Neonatal Extracorporeal Membrane Oxygenation: How Not to Assess Novel Technologies
Elliott, Stephen J.
Lancet. 1991 Feb 23; 337(8739): 476-478.
Use of extracorporeal membrane oxygenation (ECMO) in neonatal respiratory insufficiency has greatly increased in the USA. The US Neonatal ECMO Registry, maintained at the University of Michigan, reports that 393 infants had been treated with ECMO up to the end of 1985, but this figure had risen to 3577 infants by the end of 1989. Use of this technique in neonatal patients raises important issues which may apply to the introduction of any novel therapeutic intervention, and to assessment of its efficacy.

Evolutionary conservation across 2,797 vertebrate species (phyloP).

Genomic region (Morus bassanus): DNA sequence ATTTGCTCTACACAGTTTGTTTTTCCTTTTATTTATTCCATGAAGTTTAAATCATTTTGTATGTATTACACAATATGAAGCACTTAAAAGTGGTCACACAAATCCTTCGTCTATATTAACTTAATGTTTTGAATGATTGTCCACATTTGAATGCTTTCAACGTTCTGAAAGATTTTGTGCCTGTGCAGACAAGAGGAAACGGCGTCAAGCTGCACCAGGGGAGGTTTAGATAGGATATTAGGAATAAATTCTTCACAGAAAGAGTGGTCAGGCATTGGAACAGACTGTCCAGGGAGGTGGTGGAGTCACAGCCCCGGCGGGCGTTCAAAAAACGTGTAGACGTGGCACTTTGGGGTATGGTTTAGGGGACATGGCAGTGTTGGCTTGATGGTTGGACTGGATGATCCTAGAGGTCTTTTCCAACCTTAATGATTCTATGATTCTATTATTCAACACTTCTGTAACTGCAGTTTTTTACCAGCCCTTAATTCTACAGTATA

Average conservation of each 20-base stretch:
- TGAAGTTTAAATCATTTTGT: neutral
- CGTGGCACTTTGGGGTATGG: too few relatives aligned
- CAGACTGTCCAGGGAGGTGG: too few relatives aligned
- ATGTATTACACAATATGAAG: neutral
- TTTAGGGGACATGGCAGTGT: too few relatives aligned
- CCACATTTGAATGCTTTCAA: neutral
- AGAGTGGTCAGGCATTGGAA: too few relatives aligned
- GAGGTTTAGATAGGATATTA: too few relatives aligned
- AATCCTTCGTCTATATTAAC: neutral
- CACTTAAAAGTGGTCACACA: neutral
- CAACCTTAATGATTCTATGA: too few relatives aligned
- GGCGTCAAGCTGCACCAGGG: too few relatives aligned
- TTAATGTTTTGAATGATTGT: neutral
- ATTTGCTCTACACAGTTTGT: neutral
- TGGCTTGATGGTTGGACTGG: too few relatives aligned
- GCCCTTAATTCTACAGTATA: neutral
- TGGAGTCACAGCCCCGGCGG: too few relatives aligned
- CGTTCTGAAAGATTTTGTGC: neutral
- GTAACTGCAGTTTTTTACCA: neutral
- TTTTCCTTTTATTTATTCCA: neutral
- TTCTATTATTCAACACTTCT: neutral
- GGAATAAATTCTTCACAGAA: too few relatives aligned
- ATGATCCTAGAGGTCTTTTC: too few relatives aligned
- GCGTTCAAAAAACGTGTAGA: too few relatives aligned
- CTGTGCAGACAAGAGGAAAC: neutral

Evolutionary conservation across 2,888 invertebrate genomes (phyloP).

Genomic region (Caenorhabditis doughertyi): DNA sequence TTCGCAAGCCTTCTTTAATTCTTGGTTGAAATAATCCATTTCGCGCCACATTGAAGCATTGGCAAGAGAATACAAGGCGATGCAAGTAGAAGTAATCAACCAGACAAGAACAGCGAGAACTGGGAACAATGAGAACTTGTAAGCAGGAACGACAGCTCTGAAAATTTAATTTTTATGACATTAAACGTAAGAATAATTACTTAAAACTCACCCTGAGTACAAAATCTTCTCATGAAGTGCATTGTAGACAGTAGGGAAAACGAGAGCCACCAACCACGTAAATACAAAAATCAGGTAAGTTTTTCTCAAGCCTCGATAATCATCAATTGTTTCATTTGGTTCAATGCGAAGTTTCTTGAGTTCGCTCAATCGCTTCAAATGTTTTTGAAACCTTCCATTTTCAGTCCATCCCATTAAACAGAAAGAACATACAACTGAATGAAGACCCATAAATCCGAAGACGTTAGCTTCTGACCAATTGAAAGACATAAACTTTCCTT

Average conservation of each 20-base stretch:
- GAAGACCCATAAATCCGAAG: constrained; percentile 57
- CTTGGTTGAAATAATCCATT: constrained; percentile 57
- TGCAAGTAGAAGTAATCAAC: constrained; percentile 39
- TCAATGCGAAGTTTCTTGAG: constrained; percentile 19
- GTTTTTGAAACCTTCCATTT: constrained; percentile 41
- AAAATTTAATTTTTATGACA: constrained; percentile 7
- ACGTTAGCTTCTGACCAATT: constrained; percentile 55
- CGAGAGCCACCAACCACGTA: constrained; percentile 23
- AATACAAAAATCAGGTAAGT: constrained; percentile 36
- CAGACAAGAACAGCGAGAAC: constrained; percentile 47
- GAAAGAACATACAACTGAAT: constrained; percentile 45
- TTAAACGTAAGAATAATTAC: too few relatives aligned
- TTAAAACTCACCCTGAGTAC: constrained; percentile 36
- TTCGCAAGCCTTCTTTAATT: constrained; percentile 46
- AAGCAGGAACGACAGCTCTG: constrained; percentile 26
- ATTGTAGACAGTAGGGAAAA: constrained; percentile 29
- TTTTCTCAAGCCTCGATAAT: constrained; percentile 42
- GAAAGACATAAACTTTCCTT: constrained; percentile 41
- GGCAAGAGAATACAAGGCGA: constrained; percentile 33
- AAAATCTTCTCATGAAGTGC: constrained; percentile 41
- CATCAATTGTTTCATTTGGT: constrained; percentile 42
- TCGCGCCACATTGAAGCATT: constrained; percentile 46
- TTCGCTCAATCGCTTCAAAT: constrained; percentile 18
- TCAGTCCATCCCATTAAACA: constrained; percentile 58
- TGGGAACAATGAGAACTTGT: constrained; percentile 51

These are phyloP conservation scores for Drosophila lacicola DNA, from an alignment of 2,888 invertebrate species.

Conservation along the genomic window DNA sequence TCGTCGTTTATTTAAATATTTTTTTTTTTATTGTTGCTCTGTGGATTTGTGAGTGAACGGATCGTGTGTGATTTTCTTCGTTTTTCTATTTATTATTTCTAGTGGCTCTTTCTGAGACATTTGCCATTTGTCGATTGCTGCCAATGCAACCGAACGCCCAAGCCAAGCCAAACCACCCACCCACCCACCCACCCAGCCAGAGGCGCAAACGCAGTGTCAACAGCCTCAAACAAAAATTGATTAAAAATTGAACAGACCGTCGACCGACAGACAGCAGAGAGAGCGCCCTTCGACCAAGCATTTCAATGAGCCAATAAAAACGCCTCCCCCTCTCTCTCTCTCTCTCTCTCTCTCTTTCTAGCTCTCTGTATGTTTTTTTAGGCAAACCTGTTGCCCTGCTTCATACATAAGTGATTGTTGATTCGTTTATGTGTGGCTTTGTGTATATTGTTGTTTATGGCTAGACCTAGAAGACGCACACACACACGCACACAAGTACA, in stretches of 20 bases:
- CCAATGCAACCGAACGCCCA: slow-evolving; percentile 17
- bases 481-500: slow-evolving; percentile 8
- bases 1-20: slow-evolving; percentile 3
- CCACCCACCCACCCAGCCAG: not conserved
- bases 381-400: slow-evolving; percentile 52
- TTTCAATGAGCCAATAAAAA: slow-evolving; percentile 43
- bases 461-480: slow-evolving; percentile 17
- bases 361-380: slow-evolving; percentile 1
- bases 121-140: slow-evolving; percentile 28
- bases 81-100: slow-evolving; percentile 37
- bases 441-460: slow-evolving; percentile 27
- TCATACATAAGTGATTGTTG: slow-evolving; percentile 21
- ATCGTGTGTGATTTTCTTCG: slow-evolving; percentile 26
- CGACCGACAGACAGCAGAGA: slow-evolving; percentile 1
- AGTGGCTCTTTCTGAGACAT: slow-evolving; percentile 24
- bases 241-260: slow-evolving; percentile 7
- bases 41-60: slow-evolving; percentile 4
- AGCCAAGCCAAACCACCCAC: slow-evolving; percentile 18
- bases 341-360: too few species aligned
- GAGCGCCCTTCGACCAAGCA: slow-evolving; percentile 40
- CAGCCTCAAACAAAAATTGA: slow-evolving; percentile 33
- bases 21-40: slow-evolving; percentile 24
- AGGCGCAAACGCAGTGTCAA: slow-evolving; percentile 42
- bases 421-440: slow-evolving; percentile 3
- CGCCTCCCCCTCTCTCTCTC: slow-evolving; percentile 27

Alternatives; Biomedical Technologies; Congenital Disorders; Critically Ill; Consent; Evaluation; Human Experimentation; Infants; Minors; Morbidity; Mortality; Newborns; Parental Consent; Patient Care; Patients; Pediatrics; Random Selection; Research; Research Design; Risks and Benefits; Statistics; Technology; Technology Assessment; Therapeutic Research;
Showing items related by title, author, creator and subject.
Elliott, Stephen J. (1991-02-23)
Mike, Valerie; Krauss, Alfred N.; Ross, Gail S. (1993-12)Neonatal extracorporeal membrane oxygenation (ECMO), a technology for the treatment of respiratory failure in newborns, is used as a case study to examine statistical and ethical aspects of clinical trials and to illustrate ...
Mike, Valerie; Krauss, Alfred N.; Ross, Gail S. (1993-12)